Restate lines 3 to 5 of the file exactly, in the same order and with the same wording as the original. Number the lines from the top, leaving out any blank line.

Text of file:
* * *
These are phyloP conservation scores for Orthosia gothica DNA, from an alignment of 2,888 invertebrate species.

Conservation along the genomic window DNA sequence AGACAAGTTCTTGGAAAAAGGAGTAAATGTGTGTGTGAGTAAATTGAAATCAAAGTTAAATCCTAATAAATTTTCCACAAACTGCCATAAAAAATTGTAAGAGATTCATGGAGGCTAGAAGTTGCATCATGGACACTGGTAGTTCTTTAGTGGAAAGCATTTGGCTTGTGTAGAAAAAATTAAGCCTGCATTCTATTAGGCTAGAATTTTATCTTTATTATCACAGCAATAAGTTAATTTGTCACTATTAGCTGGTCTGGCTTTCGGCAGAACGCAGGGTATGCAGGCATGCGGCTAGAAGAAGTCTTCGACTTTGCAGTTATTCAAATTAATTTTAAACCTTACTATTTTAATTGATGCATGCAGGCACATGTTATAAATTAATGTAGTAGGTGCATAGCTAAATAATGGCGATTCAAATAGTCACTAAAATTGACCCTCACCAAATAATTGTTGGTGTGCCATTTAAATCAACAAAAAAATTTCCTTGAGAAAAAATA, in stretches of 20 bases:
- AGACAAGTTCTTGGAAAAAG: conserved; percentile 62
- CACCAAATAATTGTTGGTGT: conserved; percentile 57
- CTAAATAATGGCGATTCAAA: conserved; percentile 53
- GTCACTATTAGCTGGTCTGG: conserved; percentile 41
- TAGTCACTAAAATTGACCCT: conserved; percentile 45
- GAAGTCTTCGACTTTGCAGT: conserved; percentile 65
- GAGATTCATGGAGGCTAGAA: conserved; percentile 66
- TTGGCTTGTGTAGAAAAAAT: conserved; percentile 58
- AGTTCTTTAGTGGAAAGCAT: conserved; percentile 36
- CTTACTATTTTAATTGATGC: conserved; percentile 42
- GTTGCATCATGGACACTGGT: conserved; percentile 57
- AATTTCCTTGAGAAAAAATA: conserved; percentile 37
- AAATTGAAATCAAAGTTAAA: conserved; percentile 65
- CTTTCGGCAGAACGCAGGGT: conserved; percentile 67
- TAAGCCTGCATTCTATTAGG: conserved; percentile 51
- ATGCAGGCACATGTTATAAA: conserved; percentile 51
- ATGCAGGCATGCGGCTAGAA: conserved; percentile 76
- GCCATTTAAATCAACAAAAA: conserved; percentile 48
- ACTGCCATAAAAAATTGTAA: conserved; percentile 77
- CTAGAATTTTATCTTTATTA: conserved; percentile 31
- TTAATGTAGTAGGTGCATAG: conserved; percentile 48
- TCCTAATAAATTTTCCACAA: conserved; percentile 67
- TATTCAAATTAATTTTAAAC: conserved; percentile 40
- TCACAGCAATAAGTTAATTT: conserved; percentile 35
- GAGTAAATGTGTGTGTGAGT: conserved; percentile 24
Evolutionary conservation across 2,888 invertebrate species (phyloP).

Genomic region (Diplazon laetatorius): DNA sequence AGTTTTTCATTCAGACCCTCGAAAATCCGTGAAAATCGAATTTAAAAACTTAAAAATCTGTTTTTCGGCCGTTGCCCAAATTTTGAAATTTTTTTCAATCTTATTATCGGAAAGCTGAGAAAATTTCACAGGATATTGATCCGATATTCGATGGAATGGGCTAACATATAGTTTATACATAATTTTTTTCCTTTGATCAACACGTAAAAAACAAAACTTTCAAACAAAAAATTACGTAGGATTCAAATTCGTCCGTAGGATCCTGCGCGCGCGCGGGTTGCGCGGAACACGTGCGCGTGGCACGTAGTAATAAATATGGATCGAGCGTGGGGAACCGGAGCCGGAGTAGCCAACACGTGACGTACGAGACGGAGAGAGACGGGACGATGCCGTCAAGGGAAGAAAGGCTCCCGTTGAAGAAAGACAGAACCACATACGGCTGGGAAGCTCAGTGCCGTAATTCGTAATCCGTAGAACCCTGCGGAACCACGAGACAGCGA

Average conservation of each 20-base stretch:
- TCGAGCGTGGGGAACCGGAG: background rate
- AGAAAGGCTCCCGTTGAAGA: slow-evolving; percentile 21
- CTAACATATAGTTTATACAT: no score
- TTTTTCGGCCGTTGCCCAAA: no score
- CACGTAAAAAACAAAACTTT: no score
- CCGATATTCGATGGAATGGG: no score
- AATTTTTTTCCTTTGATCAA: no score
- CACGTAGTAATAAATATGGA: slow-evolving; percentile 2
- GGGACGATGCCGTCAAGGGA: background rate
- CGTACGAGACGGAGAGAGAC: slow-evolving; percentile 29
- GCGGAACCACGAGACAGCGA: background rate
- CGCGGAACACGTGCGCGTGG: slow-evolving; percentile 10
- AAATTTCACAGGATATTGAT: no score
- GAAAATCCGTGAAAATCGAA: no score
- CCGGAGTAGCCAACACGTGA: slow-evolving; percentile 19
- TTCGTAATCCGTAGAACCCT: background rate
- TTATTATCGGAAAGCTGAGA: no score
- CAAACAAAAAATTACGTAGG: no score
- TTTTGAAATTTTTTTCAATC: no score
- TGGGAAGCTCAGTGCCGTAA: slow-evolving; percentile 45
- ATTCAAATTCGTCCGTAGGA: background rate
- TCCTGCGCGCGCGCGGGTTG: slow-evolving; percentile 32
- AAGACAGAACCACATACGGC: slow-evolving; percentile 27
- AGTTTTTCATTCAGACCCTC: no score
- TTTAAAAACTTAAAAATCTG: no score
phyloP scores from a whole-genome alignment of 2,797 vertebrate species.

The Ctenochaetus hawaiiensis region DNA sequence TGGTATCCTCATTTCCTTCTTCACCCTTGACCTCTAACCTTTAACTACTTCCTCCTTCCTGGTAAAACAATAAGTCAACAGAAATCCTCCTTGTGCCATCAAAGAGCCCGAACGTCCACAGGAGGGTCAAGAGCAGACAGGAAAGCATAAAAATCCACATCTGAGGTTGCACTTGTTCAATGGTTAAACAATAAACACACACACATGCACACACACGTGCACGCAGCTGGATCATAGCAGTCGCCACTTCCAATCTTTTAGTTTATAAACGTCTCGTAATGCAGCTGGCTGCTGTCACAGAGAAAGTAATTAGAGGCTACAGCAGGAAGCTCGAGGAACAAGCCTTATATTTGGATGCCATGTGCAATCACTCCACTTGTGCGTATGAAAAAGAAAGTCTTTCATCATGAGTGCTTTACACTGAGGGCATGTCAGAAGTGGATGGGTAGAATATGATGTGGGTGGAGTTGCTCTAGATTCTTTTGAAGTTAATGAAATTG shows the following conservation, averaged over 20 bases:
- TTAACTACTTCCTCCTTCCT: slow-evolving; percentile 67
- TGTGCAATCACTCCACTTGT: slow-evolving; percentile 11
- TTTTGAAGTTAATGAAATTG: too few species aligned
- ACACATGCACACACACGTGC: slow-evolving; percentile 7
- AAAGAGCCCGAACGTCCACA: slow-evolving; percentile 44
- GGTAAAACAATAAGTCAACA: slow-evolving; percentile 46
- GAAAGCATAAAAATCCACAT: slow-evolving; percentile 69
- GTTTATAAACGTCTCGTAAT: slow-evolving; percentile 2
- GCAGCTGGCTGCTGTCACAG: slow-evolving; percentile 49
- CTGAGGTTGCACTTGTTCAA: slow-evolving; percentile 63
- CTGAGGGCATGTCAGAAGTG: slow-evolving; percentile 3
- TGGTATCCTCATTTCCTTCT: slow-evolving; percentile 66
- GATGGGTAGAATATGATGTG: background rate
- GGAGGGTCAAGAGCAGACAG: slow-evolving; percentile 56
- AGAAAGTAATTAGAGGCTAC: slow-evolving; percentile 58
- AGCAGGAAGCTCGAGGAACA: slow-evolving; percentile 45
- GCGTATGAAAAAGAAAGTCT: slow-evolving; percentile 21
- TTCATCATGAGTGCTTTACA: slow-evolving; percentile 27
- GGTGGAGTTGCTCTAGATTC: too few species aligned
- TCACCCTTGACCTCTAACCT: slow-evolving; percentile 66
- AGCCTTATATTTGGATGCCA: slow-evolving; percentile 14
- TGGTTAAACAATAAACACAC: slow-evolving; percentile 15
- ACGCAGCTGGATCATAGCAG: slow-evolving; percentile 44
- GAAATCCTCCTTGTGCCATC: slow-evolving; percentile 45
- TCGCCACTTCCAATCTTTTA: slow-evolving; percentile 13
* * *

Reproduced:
- AGACAAGTTCTTGGAAAAAG: conserved; percentile 62
- CACCAAATAATTGTTGGTGT: conserved; percentile 57
- CTAAATAATGGCGATTCAAA: conserved; percentile 53